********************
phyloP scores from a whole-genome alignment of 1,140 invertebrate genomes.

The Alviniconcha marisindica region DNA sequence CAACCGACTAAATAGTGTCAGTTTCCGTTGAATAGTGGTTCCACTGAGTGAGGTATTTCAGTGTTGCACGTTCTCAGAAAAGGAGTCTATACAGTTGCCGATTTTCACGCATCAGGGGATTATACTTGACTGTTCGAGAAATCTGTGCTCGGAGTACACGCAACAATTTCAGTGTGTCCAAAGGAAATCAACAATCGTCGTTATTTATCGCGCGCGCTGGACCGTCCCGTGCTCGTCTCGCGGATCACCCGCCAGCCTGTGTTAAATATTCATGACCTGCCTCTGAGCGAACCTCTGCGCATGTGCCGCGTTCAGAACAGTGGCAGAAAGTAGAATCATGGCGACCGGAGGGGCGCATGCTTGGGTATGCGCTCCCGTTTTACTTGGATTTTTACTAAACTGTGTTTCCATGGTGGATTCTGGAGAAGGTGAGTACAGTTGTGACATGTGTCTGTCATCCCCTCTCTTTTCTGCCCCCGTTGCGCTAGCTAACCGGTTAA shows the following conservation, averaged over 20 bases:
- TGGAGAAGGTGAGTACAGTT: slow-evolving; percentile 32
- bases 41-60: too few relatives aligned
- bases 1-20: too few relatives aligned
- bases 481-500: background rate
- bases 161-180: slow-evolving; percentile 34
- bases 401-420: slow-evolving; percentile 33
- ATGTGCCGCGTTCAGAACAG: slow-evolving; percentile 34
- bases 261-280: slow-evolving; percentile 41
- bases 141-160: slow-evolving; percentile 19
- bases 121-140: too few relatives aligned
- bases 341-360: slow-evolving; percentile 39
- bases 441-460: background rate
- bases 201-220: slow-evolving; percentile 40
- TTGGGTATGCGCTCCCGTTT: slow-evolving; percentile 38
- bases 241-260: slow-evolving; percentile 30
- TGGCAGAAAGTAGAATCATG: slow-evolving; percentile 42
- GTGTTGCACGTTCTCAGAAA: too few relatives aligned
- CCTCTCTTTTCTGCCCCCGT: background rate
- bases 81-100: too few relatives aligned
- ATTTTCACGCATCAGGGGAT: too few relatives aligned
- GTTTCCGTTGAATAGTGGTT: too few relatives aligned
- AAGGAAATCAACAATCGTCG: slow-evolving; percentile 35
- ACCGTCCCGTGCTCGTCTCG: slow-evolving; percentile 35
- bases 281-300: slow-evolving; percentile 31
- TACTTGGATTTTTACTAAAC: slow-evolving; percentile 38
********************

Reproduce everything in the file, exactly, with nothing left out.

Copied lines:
phyloP scores from a whole-genome alignment of 1,140 invertebrate genomes.

The Alviniconcha marisindica region DNA sequence CAACCGACTAAATAGTGTCAGTTTCCGTTGAATAGTGGTTCCACTGAGTGAGGTATTTCAGTGTTGCACGTTCTCAGAAAAGGAGTCTATACAGTTGCCGATTTTCACGCATCAGGGGATTATACTTGACTGTTCGAGAAATCTGTGCTCGGAGTACACGCAACAATTTCAGTGTGTCCAAAGGAAATCAACAATCGTCGTTATTTATCGCGCGCGCTGGACCGTCCCGTGCTCGTCTCGCGGATCACCCGCCAGCCTGTGTTAAATATTCATGACCTGCCTCTGAGCGAACCTCTGCGCATGTGCCGCGTTCAGAACAGTGGCAGAAAGTAGAATCATGGCGACCGGAGGGGCGCATGCTTGGGTATGCGCTCCCGTTTTACTTGGATTTTTACTAAACTGTGTTTCCATGGTGGATTCTGGAGAAGGTGAGTACAGTTGTGACATGTGTCTGTCATCCCCTCTCTTTTCTGCCCCCGTTGCGCTAGCTAACCGGTTAA shows the following conservation, averaged over 20 bases:
- TGGAGAAGGTGAGTACAGTT: slow-evolving; percentile 32
- bases 41-60: too few relatives aligned
- bases 1-20: too few relatives aligned
- bases 481-500: background rate
- bases 161-180: slow-evolving; percentile 34
- bases 401-420: slow-evolving; percentile 33
- ATGTGCCGCGTTCAGAACAG: slow-evolving; percentile 34
- bases 261-280: slow-evolving; percentile 41
- bases 141-160: slow-evolving; percentile 19
- bases 121-140: too few relatives aligned
- bases 341-360: slow-evolving; percentile 39
- bases 441-460: background rate
- bases 201-220: slow-evolving; percentile 40
- TTGGGTATGCGCTCCCGTTT: slow-evolving; percentile 38
- bases 241-260: slow-evolving; percentile 30
- TGGCAGAAAGTAGAATCATG: slow-evolving; percentile 42
- GTGTTGCACGTTCTCAGAAA: too few relatives aligned
- CCTCTCTTTTCTGCCCCCGT: background rate
- bases 81-100: too few relatives aligned
- ATTTTCACGCATCAGGGGAT: too few relatives aligned
- GTTTCCGTTGAATAGTGGTT: too few relatives aligned
- AAGGAAATCAACAATCGTCG: slow-evolving; percentile 35
- ACCGTCCCGTGCTCGTCTCG: slow-evolving; percentile 35
- bases 281-300: slow-evolving; percentile 31
- TACTTGGATTTTTACTAAAC: slow-evolving; percentile 38